Don’t Miss: The wildlife park is next to Berry Springs Nature Park, a fantastic natural waterhole families will love. Pack a pool noodle and a picnic, and spend a couple of hours here.
Berry Springs to Pudakul Aboriginal Cultural Tours, Adelaide River – Day 12
Before arriving back into Darwin, join a tour of Adelaide River wetlands, on the Aboriginal owned and operated Limilngan-Wulna Land. The majority of Pudakul Aboriginal Cultural Tours operate from the Adelaide River and guests learn about didgeridoo playing, spear making and basket weaving. You can also sign up for guided walks and talks. Stay overnight in nearby Humpty Doo.
Don’t miss: The two-hour daily Aboriginal Cultural Tour, available May–October. Children aged under five are free when on self-driving trips.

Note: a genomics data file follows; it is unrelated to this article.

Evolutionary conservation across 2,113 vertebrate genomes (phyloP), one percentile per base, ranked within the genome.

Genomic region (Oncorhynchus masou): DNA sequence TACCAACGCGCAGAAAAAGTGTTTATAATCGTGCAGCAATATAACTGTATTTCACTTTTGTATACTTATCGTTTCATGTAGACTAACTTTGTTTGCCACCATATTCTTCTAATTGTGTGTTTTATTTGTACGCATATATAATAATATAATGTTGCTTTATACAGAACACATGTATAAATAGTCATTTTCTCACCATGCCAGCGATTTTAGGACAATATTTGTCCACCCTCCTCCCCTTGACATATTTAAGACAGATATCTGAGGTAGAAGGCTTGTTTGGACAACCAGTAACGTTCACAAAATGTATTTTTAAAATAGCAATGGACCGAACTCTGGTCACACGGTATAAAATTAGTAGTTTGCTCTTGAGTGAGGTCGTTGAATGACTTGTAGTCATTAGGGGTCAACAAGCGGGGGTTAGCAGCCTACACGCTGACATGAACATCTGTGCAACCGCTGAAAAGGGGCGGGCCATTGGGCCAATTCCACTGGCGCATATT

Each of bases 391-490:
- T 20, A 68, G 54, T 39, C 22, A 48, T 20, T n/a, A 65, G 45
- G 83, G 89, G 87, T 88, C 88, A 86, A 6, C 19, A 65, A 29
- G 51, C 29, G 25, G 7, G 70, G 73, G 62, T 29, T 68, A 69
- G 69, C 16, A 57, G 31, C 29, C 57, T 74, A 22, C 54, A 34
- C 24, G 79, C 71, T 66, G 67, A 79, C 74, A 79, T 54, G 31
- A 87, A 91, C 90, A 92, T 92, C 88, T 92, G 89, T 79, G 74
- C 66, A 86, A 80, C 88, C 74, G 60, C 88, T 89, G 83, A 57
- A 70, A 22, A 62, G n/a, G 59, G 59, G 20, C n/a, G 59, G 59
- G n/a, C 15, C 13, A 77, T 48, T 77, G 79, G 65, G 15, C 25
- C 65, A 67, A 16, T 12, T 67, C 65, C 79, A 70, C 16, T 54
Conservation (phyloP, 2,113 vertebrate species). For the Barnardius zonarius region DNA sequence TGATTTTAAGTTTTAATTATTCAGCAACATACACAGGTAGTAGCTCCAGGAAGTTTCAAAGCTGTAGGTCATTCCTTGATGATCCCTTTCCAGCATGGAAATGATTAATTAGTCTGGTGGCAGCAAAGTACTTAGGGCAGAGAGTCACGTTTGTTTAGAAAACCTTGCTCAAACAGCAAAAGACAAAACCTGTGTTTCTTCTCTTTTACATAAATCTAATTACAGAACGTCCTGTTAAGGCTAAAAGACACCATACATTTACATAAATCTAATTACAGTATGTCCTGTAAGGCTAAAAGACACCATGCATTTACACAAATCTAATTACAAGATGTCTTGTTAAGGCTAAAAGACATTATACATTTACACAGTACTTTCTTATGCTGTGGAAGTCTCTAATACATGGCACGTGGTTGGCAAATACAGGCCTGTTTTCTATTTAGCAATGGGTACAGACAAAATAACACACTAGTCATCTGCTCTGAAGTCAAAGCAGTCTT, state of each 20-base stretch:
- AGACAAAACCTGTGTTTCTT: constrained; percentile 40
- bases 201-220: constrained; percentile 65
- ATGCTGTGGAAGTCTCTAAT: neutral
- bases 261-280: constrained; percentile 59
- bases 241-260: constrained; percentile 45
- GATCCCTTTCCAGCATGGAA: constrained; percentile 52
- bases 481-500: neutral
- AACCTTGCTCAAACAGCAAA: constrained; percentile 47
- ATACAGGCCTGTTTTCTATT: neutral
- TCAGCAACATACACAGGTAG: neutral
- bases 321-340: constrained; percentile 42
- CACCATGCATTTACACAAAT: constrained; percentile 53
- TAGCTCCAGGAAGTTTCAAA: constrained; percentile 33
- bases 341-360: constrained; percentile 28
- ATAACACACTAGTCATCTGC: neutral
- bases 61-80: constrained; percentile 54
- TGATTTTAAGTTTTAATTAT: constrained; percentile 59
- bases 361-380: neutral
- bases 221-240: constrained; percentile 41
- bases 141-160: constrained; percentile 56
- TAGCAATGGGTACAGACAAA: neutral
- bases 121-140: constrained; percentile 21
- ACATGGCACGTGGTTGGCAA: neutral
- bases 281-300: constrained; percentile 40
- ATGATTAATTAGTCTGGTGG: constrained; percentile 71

Humpty Doo to Darwin – Days 13 & 14
As you make your way back to the capital, stop into Darwin Aviation Museum, where you can introduce the children, young and old, to the city’s fascinating history. They’ll learn about the bombing of 1942 and see plenty of cool aircraft on display.
It’s also worth spending your final days getting up close to the NT’s most famous reptile – the crocodile – at Crocodylus Park and Zoo, about 15 minutes from the CBD. It’s a great place to expand everyone’s understanding of crocs, with hundreds of hatchlings and adults at the zoo.
Don’t miss: One of the daily croc feeding tours and the chance to hold a baby croc.